Connecticut drunk driving laws state that a person is considered under the influence if their blood alcohol content or BAC is above the legal limit of 0.08%. Drivers with an illegal BAC or can be arrested without any direct evidence of impairment. Drivers may also be
arrested for driving under the influence if their ability to drive is “affected by an appreciable degree.” Evidence to support impairment is required if their BAC is below the legal limit. Younger drivers may also be arrested for drunk driving if they are operating a motorized vehicle with a blood alcohol content of 0.02% or more.
DUI laws are in enforced on highways, roads and the operator’s property and drivers can be charged operating a variety of motorized vehicles.
Administering a BAC Test in Connecticut
Many drivers who are stopped for drunk driving in Connecticut are curious about the authority of the police officer to administer a blood alcohol content test. Drivers also may be unaware that they have given their implied consent to submit to a BAC test if asked to do so by arresting officers.
A driver’s BAC can be legally measured by administering a blood, breath or urine test. Under Connecticut state laws the police officer has the choice of which test to administer.
Can the BAC test be used in court?
There are very specific requirements which must be met for the state to be able to submit the blood alcohol content test as evidence in the driver’s criminal trial.
- Drivers have the legal right to be given a “reasonable chance” to call a DUI lawyer prior to submitting to the BAC test.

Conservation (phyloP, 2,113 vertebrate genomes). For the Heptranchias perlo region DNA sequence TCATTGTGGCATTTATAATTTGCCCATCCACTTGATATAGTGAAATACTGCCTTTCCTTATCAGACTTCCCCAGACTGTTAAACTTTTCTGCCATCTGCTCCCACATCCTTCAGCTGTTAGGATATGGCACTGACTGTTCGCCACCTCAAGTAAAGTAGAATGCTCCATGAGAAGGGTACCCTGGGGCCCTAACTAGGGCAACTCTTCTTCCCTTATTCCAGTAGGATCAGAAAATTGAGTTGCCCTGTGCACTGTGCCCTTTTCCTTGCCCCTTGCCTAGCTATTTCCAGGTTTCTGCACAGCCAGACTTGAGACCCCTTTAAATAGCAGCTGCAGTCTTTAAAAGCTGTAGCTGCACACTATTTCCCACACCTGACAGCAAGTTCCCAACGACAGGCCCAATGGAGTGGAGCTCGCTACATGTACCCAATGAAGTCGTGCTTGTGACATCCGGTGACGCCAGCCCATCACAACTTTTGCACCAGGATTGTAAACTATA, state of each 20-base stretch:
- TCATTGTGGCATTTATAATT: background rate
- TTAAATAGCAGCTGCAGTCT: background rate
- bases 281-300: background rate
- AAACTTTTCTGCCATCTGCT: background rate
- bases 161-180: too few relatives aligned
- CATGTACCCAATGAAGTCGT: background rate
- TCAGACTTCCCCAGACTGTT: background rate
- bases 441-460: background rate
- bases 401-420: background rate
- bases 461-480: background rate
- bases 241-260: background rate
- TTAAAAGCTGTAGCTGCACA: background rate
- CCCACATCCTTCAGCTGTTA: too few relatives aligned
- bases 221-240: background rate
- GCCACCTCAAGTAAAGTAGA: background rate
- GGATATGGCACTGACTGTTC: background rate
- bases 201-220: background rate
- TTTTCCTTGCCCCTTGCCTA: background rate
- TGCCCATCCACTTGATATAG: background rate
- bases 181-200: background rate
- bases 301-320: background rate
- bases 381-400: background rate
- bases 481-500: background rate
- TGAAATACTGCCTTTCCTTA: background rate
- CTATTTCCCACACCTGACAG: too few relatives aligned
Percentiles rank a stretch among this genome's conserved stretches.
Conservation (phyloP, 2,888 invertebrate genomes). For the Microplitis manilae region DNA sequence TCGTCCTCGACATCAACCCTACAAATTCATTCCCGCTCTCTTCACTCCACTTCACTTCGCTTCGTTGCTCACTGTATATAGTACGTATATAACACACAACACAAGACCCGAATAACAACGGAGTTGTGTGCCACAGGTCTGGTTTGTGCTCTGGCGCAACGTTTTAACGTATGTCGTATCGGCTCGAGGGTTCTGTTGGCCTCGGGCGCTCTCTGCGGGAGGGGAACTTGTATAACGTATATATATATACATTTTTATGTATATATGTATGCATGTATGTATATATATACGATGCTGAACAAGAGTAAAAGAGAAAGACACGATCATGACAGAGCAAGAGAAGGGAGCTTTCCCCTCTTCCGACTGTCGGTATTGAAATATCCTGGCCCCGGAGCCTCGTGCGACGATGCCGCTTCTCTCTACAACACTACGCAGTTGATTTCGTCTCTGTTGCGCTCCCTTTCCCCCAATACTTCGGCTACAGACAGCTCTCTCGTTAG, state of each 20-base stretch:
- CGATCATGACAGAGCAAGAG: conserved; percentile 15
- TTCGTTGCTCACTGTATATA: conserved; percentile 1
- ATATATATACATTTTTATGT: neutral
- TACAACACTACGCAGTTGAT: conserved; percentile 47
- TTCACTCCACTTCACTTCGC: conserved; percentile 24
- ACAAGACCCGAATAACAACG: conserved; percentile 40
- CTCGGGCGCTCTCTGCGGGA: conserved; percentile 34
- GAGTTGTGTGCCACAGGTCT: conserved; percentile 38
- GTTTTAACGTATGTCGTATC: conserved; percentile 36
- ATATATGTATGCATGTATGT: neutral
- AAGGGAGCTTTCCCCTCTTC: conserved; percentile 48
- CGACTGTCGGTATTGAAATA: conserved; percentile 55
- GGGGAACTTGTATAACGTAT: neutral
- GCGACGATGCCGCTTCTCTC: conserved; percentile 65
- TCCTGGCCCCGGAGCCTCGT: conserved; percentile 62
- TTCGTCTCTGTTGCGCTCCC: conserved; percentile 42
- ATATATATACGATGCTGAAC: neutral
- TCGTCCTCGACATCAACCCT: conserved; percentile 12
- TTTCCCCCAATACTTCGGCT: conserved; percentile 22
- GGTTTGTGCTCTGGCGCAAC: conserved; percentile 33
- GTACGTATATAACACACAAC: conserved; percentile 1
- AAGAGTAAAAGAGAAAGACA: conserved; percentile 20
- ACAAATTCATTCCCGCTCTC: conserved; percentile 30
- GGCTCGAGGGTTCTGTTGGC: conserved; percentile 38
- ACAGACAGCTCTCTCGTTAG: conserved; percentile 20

- The driver must be sent a copy of their test results (the results can be hand-delivered or mailed).
- The police officer must administer the test themselves or at their direction.
- The testing procedures must follow the standards and requirements outlined by the Connecticut Department of Public Safety.
- All testing equipment must meet the compliance standards outlined by the DPS.
- The officer must administer another test of the same type within 30 minutes of administering the first test. Exceptions exist if the officer believes the driver may be intoxicated with drugs; in this case they may administer a different BAC test.
- The BAC must be instigated within 2 hours after the time of the alleged offense.
What happens if I refuse the BAC test?
If you have refused the BAC test you will face automatic administrative penalties which are enforced by the Department of Public Safety and suspension of your driver’s license are imposed regardless of whether or not you are ultimately convicted of drunk driving.
Evidence of your test refusal can also be used in court, assuming the correct procedures were used. The court will notify the jury what they should and should not consider from the driver’s refusal.
Hiring a DUI lawyer in Connecticut
Drivers arrested for DUI should contact a DUI lawyer immediately. If you refused the BAC test or if you failed the test you are facing immediately penalties from the Connecticut DPS. DUI fines and penalties are also severe if you are convicted of DUI.
- DUI – Refused Blood Alcohol Content (BAC) Test. Was this a good idea? (duiattorneyhome.com)
- Drunk Driving High BAC – How does this affect my DUI penalties? (duiattorneyhome.com)
- DUI – Do I have the legal right to a request a blood test? (duiattorneyhome.com)
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